baby-feet-under-blanketBy Carol Hegberg

To construct a two-sided, flannel blanket, you need to purchase 1¼ yards of two different flannels (If you choose, you can use the same flannel for both sides and buy accordingly.) and contrasting thread colors for the outer edges.

1. Wash and dry flannel material. Stretch to pull them into shape after drying.

2. With the right side together, fold the square in half and cut edges even. Fold a second time to cut those edges even. Unfold and you should have a square of material to sew.

3. Pin the edges all around, leaving an eight-inch opening on one side only for reversing. Sew from one edge of right-inch opening to the other, taking ] inch seam.

4. Cut off the points of four edges, turn material to right side out and poke corners to point with a pencil or cornering tool. Iron the edges even.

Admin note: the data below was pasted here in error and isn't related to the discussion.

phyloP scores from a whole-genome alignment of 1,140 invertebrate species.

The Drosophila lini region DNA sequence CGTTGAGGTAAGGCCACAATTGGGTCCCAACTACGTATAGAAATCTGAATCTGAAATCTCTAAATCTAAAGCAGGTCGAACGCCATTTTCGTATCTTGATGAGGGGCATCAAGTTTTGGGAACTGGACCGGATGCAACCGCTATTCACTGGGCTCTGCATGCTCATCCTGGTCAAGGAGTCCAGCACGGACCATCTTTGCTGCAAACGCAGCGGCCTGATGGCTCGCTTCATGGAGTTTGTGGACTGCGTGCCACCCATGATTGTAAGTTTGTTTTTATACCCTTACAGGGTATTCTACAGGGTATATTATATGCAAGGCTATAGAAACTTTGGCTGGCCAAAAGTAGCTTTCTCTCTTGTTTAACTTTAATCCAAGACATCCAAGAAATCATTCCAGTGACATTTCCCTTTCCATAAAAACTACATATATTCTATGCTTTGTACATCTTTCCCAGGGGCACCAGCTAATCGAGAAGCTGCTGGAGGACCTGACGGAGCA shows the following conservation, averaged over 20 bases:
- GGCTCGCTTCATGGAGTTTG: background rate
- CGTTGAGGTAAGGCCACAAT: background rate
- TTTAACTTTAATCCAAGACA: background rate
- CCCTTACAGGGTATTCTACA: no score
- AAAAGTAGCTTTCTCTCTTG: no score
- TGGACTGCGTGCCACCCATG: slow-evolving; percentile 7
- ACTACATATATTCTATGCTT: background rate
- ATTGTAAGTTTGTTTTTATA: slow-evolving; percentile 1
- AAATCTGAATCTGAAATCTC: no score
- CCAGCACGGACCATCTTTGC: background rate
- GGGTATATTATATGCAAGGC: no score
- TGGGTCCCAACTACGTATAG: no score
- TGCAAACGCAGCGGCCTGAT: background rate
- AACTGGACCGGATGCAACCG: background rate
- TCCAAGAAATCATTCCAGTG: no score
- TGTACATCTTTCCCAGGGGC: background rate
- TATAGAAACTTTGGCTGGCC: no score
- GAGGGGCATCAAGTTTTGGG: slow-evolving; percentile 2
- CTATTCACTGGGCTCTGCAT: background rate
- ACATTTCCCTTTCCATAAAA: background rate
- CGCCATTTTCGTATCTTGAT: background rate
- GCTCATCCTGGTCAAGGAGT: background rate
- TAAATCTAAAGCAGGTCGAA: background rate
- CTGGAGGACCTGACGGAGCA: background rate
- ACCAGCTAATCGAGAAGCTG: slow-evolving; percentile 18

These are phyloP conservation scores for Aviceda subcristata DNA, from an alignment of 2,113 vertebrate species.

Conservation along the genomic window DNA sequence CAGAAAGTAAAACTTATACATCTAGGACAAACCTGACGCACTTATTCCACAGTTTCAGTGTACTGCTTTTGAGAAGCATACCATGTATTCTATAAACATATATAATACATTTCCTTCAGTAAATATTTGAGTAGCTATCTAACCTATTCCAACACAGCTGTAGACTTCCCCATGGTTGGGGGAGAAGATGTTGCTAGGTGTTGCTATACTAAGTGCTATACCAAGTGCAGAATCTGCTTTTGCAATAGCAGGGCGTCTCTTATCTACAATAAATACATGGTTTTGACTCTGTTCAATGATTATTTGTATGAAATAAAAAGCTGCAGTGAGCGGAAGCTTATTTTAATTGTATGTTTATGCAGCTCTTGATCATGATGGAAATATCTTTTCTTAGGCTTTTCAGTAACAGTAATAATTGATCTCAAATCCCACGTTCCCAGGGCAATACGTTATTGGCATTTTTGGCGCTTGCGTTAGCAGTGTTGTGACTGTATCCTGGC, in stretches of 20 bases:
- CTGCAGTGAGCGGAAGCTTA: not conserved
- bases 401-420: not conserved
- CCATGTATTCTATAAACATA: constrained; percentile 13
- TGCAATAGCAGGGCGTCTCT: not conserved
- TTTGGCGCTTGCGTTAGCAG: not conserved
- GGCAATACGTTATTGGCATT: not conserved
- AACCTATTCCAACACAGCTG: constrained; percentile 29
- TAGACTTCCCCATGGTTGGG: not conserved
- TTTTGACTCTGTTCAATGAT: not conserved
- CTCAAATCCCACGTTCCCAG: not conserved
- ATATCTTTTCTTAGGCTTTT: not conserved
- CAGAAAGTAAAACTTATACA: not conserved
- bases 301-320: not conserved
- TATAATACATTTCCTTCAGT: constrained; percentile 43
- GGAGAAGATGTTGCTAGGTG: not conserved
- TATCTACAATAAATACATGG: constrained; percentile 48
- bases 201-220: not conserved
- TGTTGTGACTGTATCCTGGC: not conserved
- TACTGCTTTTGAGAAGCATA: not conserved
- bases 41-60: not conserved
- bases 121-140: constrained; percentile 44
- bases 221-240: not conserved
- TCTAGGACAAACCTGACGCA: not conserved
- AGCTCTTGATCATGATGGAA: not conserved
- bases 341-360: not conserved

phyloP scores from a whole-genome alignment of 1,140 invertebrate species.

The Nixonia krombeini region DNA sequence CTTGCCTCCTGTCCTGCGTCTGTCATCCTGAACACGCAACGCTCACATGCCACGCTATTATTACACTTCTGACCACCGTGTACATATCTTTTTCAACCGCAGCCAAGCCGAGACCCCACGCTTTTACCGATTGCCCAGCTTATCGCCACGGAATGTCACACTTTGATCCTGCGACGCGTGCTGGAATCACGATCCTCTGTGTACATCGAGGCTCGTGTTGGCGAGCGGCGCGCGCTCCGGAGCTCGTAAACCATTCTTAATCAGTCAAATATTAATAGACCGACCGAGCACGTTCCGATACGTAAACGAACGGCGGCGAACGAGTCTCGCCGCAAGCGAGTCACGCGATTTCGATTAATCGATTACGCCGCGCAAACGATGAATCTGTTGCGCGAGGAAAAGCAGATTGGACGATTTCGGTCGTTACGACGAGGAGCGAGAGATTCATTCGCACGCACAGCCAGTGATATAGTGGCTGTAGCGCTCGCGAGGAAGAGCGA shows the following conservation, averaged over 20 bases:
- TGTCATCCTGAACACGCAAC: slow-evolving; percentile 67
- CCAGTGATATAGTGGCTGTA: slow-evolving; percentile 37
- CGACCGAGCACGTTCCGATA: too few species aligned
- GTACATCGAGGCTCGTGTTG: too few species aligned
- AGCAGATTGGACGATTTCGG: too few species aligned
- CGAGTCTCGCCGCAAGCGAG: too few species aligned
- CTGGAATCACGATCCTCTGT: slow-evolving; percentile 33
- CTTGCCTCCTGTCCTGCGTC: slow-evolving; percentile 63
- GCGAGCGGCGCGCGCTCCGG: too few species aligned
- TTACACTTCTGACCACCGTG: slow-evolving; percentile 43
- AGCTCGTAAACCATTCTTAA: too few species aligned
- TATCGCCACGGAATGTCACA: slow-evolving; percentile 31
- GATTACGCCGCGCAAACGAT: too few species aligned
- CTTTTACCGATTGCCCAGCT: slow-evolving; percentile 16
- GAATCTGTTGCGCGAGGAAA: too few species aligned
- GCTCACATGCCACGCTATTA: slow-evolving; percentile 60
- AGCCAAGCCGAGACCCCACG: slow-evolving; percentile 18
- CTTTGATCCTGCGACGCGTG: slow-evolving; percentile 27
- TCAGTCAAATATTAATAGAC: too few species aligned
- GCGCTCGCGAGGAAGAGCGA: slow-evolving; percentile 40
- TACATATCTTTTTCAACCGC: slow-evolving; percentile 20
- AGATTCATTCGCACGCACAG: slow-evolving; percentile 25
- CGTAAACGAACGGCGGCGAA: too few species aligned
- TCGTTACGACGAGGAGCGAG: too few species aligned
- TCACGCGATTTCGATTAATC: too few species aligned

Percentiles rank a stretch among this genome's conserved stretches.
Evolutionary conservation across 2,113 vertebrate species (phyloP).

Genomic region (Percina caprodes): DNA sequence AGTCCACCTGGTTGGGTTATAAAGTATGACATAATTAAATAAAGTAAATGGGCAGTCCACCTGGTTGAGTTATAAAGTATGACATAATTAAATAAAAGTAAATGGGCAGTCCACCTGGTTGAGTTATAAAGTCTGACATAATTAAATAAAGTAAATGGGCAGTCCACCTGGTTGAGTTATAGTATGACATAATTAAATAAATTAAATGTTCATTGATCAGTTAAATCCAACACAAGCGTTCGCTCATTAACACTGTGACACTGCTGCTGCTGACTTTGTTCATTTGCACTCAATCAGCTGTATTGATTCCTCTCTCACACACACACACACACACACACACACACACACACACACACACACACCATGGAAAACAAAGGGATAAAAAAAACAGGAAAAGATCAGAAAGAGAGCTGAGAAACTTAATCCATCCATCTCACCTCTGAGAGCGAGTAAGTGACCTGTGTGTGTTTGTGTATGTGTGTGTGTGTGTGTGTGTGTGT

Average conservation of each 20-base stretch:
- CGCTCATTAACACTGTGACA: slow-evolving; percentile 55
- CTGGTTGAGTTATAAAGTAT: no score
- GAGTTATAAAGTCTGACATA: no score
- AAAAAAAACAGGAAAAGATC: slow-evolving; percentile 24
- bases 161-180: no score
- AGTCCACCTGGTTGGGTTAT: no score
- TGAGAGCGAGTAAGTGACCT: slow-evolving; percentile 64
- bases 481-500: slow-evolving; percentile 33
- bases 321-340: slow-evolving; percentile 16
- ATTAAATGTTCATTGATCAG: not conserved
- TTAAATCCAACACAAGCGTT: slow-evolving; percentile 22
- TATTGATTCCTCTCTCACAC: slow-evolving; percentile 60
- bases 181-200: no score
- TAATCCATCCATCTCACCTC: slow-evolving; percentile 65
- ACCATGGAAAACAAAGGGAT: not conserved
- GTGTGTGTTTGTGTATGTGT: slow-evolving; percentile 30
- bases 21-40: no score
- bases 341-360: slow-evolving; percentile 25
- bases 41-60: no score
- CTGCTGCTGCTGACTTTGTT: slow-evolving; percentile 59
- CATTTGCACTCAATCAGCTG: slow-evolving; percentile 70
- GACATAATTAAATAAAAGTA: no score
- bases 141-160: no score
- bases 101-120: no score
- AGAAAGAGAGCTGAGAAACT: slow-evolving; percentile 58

5. Insert one color thread in the bobbin and another color on the sewing machine top. Choose a decorative stitch and stitch around the entire blanket edge.

TAGS: Since children like tags, you can make (or order online) little tags that say, “Welcome to the world, little one” or whatever message you prefer. The ones you sew directly to the blanket do not have a backing, so you will have to provide one.

BACKING: A. Cut a left-over piece of the flannel fabric the size of the tag. With right sides together, sew the tag and fabric on three sides. Turn and make pointed corners as above. When you sew around the final edging color, you insert the bottom, unsewn part of the tag into the seam, allowing the tag to show for the baby.

B. Another way is to insert the tag on the INSIDE on the initial raw-edge sewing. I find this harder to make the tag’s words show evenly.

OPTIONAL: You can sew on yarn and then knit an edging to make an EXTRA edging.

This is an easy blanket, but one that will last beyond the infants, even the toddler, years because of its large size. Many of these have become children’s special blankies that stay with them everywhere.

©2008 Carol Hegberg. Carol Hegberg loves babies and sewing. She created this larger blanket for her children, then sewed new ones for newborns. She is also a freelance writer and editor at

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